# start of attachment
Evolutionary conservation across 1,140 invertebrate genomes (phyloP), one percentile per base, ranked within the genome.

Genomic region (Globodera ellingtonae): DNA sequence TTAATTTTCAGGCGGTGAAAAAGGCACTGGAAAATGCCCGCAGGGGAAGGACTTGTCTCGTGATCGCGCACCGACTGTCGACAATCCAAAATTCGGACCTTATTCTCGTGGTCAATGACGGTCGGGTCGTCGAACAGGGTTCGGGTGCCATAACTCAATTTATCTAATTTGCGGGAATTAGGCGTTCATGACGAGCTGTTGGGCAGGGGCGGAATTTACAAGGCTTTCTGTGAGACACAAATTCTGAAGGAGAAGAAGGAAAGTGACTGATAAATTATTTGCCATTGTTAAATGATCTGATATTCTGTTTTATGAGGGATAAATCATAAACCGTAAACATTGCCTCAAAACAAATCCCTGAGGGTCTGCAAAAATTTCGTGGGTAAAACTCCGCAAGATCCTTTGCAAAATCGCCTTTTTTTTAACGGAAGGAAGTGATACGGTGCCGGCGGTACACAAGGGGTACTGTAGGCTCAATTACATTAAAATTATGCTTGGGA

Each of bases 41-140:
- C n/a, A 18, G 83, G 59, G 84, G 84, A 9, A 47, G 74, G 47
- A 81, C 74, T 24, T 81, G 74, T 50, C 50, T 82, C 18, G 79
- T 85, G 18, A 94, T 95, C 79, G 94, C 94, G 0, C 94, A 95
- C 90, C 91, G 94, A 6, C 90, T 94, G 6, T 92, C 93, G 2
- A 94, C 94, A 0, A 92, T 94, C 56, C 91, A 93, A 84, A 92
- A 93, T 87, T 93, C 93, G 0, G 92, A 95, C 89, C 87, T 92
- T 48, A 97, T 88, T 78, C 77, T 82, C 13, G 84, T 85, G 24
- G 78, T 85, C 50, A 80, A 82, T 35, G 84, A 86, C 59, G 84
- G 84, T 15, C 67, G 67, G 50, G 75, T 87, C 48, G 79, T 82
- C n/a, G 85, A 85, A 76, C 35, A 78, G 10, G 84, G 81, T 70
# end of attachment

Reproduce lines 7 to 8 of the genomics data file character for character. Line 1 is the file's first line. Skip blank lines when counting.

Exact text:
- C 90, C 91, G 94, A 6, C 90, T 94, G 6, T 92, C 93, G 2
- A 94, C 94, A 0, A 92, T 94, C 56, C 91, A 93, A 84, A 92